Sometimes when you're looking for a good scary flick to watch, you find yourself scraping the bottom of the barrel. For many of these reviews, I like to check out old classics that I missed out on in my youth. Sometimes I'm pleasantly surprised, but others I realize there's no pot of gold at the end of that rainbow.
Today's movie helped launch the career of Jennifer Anniston, who as we all know went on to superstardom with her role on the hit sitcom Friends, and good for her, because... hooo boy. Spawning six sequels and a reboot, it's one of the most recognized franchises in horror, whether that's for good or for ill. Well, friends, pour yourself a tall glass of green beer, because you're probably going to need it as we search for gold in 1993's Leprechaun.
As the movie opens, we see a leprechaun in his lair admiring his crock full of gold coins. We then cut to an old man named Daniel O'Grady who surprises his wife by returning home in a limousine. Shocked by his strange behavior, Mrs. O'Grady is even further amazed when Daniel reveals a sack full of gold coins. Giddily making plans for their new life, Daniel hides the gold where only he can find it. Meanwhile, Lubdan the Leprechaun attacks and kills Mrs. O'Grady. Daniel traps the leprechaun in a crate with a four-leaf clover and then collapses before he can finish it off.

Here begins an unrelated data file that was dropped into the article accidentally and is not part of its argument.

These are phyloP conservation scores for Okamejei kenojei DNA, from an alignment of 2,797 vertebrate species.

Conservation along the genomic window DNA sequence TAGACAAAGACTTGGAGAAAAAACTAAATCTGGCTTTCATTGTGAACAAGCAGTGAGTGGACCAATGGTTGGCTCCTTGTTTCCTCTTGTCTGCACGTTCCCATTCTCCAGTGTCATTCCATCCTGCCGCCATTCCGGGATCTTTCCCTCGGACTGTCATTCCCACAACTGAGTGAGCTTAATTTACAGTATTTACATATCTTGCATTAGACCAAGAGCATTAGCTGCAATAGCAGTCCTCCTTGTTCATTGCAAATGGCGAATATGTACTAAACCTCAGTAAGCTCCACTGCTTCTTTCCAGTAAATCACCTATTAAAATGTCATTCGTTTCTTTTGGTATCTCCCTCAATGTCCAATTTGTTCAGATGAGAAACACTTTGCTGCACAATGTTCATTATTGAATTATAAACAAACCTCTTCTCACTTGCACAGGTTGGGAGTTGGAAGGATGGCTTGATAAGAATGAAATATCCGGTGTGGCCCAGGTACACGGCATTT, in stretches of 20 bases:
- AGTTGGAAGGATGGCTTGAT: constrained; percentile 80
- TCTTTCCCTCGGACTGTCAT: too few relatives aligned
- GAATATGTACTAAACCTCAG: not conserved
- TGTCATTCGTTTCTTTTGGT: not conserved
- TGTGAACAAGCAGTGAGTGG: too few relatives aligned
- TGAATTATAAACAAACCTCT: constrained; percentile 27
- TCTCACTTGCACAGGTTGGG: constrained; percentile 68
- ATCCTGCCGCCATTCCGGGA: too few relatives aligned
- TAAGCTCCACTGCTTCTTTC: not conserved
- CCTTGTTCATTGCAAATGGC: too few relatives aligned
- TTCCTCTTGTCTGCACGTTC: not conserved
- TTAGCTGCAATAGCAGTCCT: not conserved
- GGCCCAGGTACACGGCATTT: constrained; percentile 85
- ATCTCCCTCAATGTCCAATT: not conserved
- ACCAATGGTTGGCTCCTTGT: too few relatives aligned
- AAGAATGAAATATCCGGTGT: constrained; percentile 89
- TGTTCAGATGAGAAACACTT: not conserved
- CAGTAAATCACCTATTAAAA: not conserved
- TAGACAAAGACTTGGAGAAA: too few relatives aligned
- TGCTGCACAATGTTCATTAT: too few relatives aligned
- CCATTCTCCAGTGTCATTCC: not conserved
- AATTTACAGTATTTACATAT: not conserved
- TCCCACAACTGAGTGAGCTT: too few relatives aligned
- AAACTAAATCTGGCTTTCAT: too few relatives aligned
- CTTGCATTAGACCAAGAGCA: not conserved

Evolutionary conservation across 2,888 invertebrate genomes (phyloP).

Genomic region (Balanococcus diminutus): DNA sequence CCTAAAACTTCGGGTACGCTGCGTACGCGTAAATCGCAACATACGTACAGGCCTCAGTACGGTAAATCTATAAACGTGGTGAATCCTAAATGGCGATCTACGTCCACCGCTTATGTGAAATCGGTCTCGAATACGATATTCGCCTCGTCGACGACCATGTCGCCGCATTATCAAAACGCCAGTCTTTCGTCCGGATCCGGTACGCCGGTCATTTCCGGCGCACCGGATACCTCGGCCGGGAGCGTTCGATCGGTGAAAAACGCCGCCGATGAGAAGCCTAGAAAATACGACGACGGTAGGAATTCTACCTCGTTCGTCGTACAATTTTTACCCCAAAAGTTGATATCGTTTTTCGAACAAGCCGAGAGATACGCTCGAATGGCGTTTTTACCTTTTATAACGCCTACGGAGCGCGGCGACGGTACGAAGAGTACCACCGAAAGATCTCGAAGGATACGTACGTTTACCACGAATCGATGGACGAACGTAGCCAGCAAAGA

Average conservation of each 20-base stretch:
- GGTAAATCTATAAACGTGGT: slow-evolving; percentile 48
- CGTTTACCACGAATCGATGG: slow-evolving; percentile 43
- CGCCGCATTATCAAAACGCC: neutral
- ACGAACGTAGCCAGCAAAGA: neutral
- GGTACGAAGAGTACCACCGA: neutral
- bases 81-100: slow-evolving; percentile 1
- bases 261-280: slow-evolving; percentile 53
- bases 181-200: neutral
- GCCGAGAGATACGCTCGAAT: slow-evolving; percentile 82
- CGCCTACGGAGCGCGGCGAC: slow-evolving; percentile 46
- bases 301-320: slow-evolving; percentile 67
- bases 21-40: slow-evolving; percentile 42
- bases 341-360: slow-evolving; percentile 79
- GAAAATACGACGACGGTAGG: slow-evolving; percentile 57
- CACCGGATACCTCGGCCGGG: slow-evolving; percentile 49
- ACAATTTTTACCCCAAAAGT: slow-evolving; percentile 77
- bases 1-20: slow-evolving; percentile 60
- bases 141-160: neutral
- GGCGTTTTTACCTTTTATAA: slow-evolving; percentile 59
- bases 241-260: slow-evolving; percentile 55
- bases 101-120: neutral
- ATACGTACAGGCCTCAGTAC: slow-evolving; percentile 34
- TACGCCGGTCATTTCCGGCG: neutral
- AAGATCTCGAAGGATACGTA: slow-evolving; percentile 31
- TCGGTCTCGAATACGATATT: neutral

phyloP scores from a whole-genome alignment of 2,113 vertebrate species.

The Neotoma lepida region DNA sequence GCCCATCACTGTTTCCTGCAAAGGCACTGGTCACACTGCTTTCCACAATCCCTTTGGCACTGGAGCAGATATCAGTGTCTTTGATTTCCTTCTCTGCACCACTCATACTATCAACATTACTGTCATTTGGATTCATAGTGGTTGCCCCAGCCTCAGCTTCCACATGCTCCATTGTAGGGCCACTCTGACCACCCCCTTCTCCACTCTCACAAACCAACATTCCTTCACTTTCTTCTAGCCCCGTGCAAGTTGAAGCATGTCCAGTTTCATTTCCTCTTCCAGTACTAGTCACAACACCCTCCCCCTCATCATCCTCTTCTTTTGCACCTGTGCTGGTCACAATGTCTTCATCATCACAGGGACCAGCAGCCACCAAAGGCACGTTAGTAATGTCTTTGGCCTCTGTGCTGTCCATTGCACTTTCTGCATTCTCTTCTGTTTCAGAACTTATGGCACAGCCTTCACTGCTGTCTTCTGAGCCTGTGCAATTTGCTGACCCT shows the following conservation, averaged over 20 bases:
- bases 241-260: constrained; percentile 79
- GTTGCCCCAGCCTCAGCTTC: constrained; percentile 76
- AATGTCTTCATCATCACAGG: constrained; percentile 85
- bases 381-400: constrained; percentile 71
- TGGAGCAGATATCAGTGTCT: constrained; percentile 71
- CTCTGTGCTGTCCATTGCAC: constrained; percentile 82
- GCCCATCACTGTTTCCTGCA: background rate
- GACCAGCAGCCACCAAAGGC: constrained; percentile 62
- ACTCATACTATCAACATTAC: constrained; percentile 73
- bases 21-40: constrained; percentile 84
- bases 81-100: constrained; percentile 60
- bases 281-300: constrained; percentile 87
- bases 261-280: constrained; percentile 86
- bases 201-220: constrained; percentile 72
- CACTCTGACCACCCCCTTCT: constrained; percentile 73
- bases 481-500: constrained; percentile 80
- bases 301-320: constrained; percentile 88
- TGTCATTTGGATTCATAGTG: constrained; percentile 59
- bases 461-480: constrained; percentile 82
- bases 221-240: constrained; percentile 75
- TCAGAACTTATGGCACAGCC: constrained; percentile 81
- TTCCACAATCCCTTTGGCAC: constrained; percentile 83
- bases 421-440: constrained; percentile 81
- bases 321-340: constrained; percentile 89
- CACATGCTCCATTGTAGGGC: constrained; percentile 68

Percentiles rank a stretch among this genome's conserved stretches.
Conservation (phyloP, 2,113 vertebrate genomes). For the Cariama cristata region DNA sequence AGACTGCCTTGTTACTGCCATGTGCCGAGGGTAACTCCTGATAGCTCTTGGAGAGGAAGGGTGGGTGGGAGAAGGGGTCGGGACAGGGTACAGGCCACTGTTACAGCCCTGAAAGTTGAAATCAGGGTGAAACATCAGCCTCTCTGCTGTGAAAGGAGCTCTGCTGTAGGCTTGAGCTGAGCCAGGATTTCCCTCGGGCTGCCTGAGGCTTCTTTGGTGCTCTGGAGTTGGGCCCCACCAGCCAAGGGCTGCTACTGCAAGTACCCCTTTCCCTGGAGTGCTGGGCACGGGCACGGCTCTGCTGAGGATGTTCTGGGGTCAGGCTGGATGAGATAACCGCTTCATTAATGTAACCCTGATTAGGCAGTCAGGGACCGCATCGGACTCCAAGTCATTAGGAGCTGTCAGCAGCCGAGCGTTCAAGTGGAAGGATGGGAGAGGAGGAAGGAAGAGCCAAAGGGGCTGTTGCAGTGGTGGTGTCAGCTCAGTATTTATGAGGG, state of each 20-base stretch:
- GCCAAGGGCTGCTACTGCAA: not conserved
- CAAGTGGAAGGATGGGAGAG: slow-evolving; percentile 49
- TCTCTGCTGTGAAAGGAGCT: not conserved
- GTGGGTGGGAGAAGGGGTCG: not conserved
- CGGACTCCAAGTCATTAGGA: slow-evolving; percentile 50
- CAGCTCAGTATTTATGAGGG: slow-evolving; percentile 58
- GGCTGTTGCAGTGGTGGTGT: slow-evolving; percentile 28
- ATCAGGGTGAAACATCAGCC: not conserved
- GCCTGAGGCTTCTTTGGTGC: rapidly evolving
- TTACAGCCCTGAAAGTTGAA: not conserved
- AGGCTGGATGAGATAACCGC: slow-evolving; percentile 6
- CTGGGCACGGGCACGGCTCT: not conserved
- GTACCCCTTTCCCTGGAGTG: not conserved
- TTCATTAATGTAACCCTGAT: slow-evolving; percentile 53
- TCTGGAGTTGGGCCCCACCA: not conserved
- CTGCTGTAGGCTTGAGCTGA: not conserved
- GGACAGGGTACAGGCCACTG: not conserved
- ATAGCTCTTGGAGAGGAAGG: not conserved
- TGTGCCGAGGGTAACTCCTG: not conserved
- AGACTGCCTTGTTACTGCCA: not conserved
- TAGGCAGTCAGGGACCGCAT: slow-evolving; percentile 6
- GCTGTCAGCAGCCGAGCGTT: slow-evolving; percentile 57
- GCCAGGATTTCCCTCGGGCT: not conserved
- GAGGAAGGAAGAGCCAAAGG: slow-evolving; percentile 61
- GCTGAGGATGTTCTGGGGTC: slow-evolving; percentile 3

Ten years later, spoiled California girl Tory arrives at the old O'Grady farm, which her father has purchased and hired brothers Nathan and Alex, as well as their simple-minded friend Ozzie, to help him remodel. Fooled by the weakened Lubdan's trickery, Ozzie inadvertently releases the Leprechaun, but nobody believes his fantastic tale. Undeterred by his friends' skepticism, Ozzie follows a mysterious rainbow and finds Daniel O'Grady's stash of stolen gold. Freed from his prison, the leprechaun leaves a bloody path as he searches for his lost gold.
Well, that certainly was... something. I'd always passed this movie up on trips to the video store because the entire concept just seemed to silly to be scary, and... well... I was right. Even at a mere 92 minutes, the movie just drags. Its attempts to make Jennifer Anniston a tough horror survivor girl is funnier than anything she ever did on Friends. And that's part of the trouble. The movie tries way too hard to be funny, and it keeps falling hard on its face.
Warwick Davis, iconic for his portrayals of small-statured characters like Wicket and Willow, plays the leprechaun. While Davis' performance is genuinely creepy in some places, I feel in this character's case that less is more. The makeup effects are quite good, and Davis is able to get some good expressiveness out of it, but it's not enough to carry the scares. Balancing laughs and scares is hard, but it can be done, and unfortunately, Leprechaun tilts the scales too heavily in favor of comedy.
If you're still reading, then my verdict should come as no surprise. I'd recommend passing on this one, unless you're looking for something to help get your Irish up come St. Paddy's Day. If comedic horror is what you're in the mood for, I'd recommend classics like Evil Dead 2, The Return of the Living Dead, or the recent screamer Tucker & Dale vs. Evil. If cheap laughs and even cheaper scares are your cup of tea, however, I won't judge you for it. But like a leprechaun's gold, I have a feeling the other seven movies in the franchise are best left alone.